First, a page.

New IRS Scam Email

I got this email today. I imagine others have too. It allegedly comes from "refunds@irs.gov."But beware. THIS IS A SCAM!

Tax Refund Notification

After the last annual calculations of your fiscal activity, we have determined that you are eligible to receive a tax refund of 1527.29 USD. Please submit the tax refund request and allow 6-9 days in order to process it.

Click Here to submit you tax refund request

Note : A refund can be delayed a variety of reasons, for example submitting invalid records or applying after deadline.

Yours Sincerely
Internal Revenue Service.

The was a hyperlink that would go to at eecu.net.

Again, if you get one of these, it is a scam.

How can I tell it's a scam?

First of all, the IRS will never contact you by email to offer you a refund. They will use regular mail.

Second, while the mail is mostly grammatically correct, The lack of a dollar sign on the amount is suspicious.

Third, the link goes someplace other than Irs.Gov

If you would like more information about phishing attempts and scam emails pretending to be from the IRS, please visit this page on the IRS web site.

Or if I've scared you away from clicking links, go directly to the IRS websites at IRS.gov. You'll see a link called "Report Phishing" in the upper right hand corner. There's some great information there.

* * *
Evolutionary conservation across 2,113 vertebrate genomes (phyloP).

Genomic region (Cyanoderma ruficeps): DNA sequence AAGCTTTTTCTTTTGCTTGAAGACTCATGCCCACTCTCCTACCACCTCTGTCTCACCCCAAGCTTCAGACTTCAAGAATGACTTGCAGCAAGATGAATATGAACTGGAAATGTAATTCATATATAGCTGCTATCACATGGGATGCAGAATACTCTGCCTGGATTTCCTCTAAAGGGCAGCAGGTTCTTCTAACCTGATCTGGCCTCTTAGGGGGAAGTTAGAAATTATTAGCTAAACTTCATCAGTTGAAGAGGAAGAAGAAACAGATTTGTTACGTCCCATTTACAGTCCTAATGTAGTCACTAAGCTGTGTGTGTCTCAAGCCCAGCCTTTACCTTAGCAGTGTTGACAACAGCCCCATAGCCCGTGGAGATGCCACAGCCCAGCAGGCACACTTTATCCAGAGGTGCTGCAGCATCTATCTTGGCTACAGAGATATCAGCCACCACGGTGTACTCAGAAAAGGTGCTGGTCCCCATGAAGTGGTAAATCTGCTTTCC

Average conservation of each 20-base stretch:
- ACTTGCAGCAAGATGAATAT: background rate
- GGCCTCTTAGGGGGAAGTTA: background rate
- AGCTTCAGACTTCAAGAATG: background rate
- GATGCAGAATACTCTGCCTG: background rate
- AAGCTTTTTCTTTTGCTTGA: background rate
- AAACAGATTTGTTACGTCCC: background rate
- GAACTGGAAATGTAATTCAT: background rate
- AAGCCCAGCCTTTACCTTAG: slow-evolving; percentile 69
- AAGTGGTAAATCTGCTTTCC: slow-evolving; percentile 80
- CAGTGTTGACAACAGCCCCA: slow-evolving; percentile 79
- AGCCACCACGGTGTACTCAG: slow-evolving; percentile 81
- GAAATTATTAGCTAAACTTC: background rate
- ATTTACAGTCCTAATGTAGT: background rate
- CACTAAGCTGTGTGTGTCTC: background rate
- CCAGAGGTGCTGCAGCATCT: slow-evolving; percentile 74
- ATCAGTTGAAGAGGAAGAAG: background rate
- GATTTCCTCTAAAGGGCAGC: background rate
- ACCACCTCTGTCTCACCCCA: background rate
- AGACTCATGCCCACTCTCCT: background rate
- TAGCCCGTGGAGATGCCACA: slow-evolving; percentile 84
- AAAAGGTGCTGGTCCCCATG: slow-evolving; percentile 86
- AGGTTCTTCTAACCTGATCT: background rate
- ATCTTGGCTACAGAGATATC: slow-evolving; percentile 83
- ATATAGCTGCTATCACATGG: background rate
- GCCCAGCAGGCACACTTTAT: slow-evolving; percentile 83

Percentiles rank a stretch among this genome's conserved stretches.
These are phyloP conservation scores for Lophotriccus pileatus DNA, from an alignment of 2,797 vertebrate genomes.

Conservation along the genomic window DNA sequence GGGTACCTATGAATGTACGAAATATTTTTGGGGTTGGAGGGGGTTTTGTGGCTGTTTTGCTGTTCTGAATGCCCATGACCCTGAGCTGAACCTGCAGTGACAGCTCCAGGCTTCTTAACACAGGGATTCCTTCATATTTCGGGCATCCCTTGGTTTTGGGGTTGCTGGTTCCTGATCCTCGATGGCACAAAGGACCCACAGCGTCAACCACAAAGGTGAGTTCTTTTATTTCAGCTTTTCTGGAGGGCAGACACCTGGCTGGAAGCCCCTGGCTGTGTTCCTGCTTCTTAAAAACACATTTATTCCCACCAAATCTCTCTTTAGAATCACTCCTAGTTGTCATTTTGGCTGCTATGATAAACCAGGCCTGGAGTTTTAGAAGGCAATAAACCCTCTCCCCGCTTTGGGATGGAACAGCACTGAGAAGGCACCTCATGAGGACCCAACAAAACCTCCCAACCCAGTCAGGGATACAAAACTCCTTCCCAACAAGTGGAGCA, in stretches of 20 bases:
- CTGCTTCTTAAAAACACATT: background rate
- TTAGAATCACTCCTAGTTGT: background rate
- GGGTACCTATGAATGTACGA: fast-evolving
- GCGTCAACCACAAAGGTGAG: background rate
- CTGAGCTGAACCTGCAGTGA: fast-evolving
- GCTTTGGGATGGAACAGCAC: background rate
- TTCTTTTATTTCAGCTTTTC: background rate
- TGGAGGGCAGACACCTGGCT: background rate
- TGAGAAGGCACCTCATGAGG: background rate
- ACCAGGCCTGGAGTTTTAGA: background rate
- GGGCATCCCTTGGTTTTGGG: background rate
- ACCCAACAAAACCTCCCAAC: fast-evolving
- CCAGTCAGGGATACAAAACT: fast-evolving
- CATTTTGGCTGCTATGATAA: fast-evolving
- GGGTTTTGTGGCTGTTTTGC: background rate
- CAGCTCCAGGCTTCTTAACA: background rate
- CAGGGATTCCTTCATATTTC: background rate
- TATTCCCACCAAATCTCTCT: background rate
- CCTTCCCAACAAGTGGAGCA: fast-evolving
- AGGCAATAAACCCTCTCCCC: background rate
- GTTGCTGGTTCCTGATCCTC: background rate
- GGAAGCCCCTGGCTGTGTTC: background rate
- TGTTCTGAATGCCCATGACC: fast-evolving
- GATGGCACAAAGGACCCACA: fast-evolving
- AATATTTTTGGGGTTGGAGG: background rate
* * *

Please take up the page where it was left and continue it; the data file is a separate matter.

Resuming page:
If you receive a scam email purporting to be from the IRS, forward it to phishing@irs.gov


Sheila Sultani said...

I don't ever believe anything I get in an email. If I think something MIGHT have merit I open a new window and research it.

Edward Stream said...

all the headache caused by this problems can be solved by using BitDefender Internet Security 2009 cause it has a very good anti-phishing engine, and updates hourly the database of sites that are scam

Harvey Flam said...

You are definitely not alone. I saw this story in the Miami Herald a month ago: http://www.miamiherald.com/news/action-line/story/1114430.html
I can only imagine how many people have fallen victim to this scam. On one hand, you need to think to yourself, "How would the IRS get my email address?" After all, you don't list it on your 1040. Then again, in this age where so many people file their own taxes through free online preparation services, I can see why some people may not question the validity of this correspondence.

Cromely said...

@Sheila Sultani: Generally a good practice.

@Edward Stream: I worry about soem of those phishing software solutions. They can be a good tool, but are no substitute for critical thinking and evaluating these things.

@Harvey Flam: I like to publicize the less-obvious scams (less obvious because it isn't' screaming "ViAGRA!") just so that there are more Google results telling people it's a scam. Though someone likely to fall for it may not be as likely to Google it.